shows but this is not yet compelling enough for us make a firm recommendation. If you google for results from the US National Centre for Biotechnology Information, a very useful research resource, as 'ncbi acupuncture peripheral neuropathy' you will find references to a number of studies, some of which seem to show very positive results, others less so. Treating nerve damage with acupuncture, however, suffers from the same limitations as any other therapy. If the damage is already considerable there is less chance of reducing the pain and loss of sensation.
Chinese acupuncture is based on a theory of energy, called 'qi', and its flow and balance in the body. This can often mean that the needles used in conditions like peripheral neuropathy are often local to the problem and seen as a blockage in the flow of qi, but Chinese medicine has an elaborate understanding of the functional nature of the internal organs, understood entirely differently from in the West, and will often look at how the problem may also be a manifestation of a wider functional disturbance in the system. Then, of course, you have the underlying premise of the original Chinese medical systems which were largely asymptomatic, regarding the achievement of overall balance as the primary aim in the belief that this would deal with symptoms wherever they manifested.
The important element in treating peripheral neuropathy is understanding the physiological basis for its appearance in western terms and being realistic about what may be achieved. If this amounts to maintaining the status quo, or even as one very wise patient expressed it 'getting worse slower', then as long as this is the agreed basis for treatment, that is fine. Our members are trained to avoid raising unreal and unreasonable expectations in people with degenerative conditions or permanent physical damage. Talking to a BAcC member local to you face to face may be the best advice if you are considering treatment. They should be able to assess relatively quickly whether acupuncture was a worthwhile option for you.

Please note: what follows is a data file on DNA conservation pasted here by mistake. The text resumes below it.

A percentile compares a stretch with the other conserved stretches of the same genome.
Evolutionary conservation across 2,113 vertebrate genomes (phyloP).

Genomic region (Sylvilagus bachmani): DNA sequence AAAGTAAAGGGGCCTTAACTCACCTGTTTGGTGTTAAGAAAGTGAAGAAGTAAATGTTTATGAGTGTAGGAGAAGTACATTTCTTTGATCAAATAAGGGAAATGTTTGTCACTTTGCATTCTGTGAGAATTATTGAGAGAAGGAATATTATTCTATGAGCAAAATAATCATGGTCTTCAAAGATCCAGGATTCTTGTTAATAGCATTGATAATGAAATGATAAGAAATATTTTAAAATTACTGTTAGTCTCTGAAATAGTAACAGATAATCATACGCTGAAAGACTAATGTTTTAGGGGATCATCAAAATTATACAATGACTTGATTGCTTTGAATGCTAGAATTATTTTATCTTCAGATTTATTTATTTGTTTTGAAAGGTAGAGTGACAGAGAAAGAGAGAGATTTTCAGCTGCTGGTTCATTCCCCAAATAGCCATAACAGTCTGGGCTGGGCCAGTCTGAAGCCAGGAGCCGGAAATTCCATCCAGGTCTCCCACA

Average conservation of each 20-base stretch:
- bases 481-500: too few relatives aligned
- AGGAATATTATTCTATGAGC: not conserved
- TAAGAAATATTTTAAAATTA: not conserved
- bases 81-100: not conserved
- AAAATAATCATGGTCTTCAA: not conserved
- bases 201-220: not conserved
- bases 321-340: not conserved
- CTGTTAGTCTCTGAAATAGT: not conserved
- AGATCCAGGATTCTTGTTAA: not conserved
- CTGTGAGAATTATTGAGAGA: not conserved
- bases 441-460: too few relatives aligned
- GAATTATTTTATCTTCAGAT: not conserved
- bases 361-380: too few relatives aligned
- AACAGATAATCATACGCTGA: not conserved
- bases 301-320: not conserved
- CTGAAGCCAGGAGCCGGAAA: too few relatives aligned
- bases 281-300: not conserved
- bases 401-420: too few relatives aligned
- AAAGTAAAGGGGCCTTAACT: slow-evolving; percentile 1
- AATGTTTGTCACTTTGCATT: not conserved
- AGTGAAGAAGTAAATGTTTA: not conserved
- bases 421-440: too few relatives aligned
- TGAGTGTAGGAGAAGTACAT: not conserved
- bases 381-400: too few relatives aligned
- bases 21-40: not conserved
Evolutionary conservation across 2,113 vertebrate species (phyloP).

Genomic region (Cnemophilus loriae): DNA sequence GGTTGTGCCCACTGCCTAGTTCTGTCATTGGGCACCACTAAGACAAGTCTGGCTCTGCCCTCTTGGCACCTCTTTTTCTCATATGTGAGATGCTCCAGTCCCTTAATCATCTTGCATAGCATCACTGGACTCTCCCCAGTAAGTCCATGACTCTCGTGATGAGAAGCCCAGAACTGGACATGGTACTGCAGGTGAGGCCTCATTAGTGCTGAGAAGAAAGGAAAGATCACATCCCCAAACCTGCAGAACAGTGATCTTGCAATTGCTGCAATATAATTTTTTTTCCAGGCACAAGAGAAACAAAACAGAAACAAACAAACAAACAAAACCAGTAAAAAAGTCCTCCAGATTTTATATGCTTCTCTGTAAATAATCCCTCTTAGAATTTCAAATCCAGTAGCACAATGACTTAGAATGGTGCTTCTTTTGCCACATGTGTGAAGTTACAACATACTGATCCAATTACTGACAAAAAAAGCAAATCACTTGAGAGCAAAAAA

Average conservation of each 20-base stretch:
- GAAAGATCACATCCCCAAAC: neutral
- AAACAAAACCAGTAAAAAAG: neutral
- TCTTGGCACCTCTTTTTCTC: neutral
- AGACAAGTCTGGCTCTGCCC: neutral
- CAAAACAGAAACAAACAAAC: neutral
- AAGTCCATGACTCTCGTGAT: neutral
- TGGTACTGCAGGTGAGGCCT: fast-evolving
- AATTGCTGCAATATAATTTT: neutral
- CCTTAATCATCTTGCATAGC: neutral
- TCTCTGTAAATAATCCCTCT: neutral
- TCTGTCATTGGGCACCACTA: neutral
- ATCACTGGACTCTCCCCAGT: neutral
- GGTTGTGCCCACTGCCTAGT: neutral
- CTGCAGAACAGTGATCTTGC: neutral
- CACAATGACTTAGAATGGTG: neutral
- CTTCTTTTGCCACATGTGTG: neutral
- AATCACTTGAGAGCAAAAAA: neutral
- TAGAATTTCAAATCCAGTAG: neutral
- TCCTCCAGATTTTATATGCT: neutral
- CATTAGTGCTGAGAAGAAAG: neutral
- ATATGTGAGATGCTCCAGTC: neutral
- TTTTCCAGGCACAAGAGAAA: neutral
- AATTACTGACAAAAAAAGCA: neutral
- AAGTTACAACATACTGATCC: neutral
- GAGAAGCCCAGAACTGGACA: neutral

From a conventional/western perspective it is quite possible that the Guillain Barre episode has resulted in nerve damage, and to that extent there may be a limit to what is achievable. We do come across cases, though, where the disruption in the flow of energy as we see it produces a pain which is assumed to arise from a broader condition someone has. Once people get a disease label it seems quite common to refer everything back to it. This is why we always recommend in cases like yours that a chat with a local BAcC member is always worthwhile. It is sometimes possible to see signs of blockage which would encourage the view that treatment may help.

We always have to be realistic, though, and after 15 years of unrelenting pain it would be a long shot for acupuncture to do the trick quickly. This does leave you open to the possibility of running up a large bill in the attempt which achieves nothing significant, so if you do decide after talking to someone to go ahead we would recommend that you try to find as objective as possible an outcome measure of progress and agree regular review periods before you start.

Good luck!